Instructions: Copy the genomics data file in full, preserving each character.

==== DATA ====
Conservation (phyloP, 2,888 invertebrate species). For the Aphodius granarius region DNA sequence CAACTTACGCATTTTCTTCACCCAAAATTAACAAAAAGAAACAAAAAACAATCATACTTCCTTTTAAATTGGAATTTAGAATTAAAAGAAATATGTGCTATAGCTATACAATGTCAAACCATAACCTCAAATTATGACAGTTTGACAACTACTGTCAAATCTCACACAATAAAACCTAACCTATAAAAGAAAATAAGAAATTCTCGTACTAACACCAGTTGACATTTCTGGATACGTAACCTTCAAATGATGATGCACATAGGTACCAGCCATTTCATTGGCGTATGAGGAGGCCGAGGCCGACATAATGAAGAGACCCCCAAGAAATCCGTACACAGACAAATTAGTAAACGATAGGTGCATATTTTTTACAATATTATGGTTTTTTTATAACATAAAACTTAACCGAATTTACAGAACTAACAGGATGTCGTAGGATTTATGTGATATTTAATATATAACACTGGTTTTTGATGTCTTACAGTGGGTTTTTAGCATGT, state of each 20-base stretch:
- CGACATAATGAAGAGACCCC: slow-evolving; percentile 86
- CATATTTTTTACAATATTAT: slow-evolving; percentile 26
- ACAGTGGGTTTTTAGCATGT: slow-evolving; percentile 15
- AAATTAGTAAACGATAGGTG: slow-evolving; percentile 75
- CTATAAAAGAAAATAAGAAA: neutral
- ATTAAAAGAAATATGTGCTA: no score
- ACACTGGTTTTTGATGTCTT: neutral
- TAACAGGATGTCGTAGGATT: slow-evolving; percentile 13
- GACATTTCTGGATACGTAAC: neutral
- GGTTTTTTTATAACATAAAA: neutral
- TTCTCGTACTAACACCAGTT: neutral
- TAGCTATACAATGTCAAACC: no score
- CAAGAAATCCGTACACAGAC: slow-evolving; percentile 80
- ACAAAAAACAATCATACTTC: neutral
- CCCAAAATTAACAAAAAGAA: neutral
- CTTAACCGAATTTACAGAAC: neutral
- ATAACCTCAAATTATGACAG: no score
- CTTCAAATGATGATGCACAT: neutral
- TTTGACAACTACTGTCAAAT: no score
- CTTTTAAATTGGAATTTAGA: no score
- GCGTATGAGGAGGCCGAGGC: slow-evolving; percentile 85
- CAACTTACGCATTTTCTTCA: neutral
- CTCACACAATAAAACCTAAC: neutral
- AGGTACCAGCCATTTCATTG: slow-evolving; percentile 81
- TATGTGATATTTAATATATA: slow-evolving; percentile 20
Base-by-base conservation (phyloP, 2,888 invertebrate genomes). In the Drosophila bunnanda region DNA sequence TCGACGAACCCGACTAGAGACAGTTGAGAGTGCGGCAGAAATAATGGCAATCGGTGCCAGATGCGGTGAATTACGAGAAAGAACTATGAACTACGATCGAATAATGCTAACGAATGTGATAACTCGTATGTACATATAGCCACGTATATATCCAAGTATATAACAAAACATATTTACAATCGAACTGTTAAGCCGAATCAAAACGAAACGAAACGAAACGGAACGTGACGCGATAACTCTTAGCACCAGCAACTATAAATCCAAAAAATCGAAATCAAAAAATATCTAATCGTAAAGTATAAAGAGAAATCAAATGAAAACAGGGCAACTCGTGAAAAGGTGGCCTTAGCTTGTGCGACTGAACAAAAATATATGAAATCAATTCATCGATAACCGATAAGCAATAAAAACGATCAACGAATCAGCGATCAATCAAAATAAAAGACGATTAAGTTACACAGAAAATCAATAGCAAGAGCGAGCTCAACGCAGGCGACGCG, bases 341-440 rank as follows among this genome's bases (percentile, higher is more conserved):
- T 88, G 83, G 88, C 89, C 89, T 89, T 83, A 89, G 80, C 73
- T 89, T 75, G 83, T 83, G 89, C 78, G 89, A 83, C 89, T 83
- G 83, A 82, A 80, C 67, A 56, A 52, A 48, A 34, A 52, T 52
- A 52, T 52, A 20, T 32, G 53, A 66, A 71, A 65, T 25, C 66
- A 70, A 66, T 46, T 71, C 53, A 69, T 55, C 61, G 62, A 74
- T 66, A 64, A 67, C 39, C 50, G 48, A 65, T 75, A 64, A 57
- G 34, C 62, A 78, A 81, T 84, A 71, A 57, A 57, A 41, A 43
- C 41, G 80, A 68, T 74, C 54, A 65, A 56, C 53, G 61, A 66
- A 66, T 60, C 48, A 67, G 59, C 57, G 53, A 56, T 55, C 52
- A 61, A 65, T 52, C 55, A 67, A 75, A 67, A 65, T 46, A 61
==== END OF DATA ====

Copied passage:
Conservation (phyloP, 2,888 invertebrate species). For the Aphodius granarius region DNA sequence CAACTTACGCATTTTCTTCACCCAAAATTAACAAAAAGAAACAAAAAACAATCATACTTCCTTTTAAATTGGAATTTAGAATTAAAAGAAATATGTGCTATAGCTATACAATGTCAAACCATAACCTCAAATTATGACAGTTTGACAACTACTGTCAAATCTCACACAATAAAACCTAACCTATAAAAGAAAATAAGAAATTCTCGTACTAACACCAGTTGACATTTCTGGATACGTAACCTTCAAATGATGATGCACATAGGTACCAGCCATTTCATTGGCGTATGAGGAGGCCGAGGCCGACATAATGAAGAGACCCCCAAGAAATCCGTACACAGACAAATTAGTAAACGATAGGTGCATATTTTTTACAATATTATGGTTTTTTTATAACATAAAACTTAACCGAATTTACAGAACTAACAGGATGTCGTAGGATTTATGTGATATTTAATATATAACACTGGTTTTTGATGTCTTACAGTGGGTTTTTAGCATGT, state of each 20-base stretch:
- CGACATAATGAAGAGACCCC: slow-evolving; percentile 86
- CATATTTTTTACAATATTAT: slow-evolving; percentile 26
- ACAGTGGGTTTTTAGCATGT: slow-evolving; percentile 15
- AAATTAGTAAACGATAGGTG: slow-evolving; percentile 75
- CTATAAAAGAAAATAAGAAA: neutral
- ATTAAAAGAAATATGTGCTA: no score
- ACACTGGTTTTTGATGTCTT: neutral
- TAACAGGATGTCGTAGGATT: slow-evolving; percentile 13
- GACATTTCTGGATACGTAAC: neutral
- GGTTTTTTTATAACATAAAA: neutral
- TTCTCGTACTAACACCAGTT: neutral
- TAGCTATACAATGTCAAACC: no score
- CAAGAAATCCGTACACAGAC: slow-evolving; percentile 80
- ACAAAAAACAATCATACTTC: neutral
- CCCAAAATTAACAAAAAGAA: neutral
- CTTAACCGAATTTACAGAAC: neutral
- ATAACCTCAAATTATGACAG: no score
- CTTCAAATGATGATGCACAT: neutral
- TTTGACAACTACTGTCAAAT: no score
- CTTTTAAATTGGAATTTAGA: no score
- GCGTATGAGGAGGCCGAGGC: slow-evolving; percentile 85
- CAACTTACGCATTTTCTTCA: neutral
- CTCACACAATAAAACCTAAC: neutral
- AGGTACCAGCCATTTCATTG: slow-evolving; percentile 81
- TATGTGATATTTAATATATA: slow-evolving; percentile 20
Base-by-base conservation (phyloP, 2,888 invertebrate genomes). In the Drosophila bunnanda region DNA sequence TCGACGAACCCGACTAGAGACAGTTGAGAGTGCGGCAGAAATAATGGCAATCGGTGCCAGATGCGGTGAATTACGAGAAAGAACTATGAACTACGATCGAATAATGCTAACGAATGTGATAACTCGTATGTACATATAGCCACGTATATATCCAAGTATATAACAAAACATATTTACAATCGAACTGTTAAGCCGAATCAAAACGAAACGAAACGAAACGGAACGTGACGCGATAACTCTTAGCACCAGCAACTATAAATCCAAAAAATCGAAATCAAAAAATATCTAATCGTAAAGTATAAAGAGAAATCAAATGAAAACAGGGCAACTCGTGAAAAGGTGGCCTTAGCTTGTGCGACTGAACAAAAATATATGAAATCAATTCATCGATAACCGATAAGCAATAAAAACGATCAACGAATCAGCGATCAATCAAAATAAAAGACGATTAAGTTACACAGAAAATCAATAGCAAGAGCGAGCTCAACGCAGGCGACGCG, bases 341-440 rank as follows among this genome's bases (percentile, higher is more conserved):
- T 88, G 83, G 88, C 89, C 89, T 89, T 83, A 89, G 80, C 73
- T 89, T 75, G 83, T 83, G 89, C 78, G 89, A 83, C 89, T 83
- G 83, A 82, A 80, C 67, A 56, A 52, A 48, A 34, A 52, T 52
- A 52, T 52, A 20, T 32, G 53, A 66, A 71, A 65, T 25, C 66
- A 70, A 66, T 46, T 71, C 53, A 69, T 55, C 61, G 62, A 74
- T 66, A 64, A 67, C 39, C 50, G 48, A 65, T 75, A 64, A 57
- G 34, C 62, A 78, A 81, T 84, A 71, A 57, A 57, A 41, A 43
- C 41, G 80, A 68, T 74, C 54, A 65, A 56, C 53, G 61, A 66
- A 66, T 60, C 48, A 67, G 59, C 57, G 53, A 56, T 55, C 52
- A 61, A 65, T 52, C 55, A 67, A 75, A 67, A 65, T 46, A 61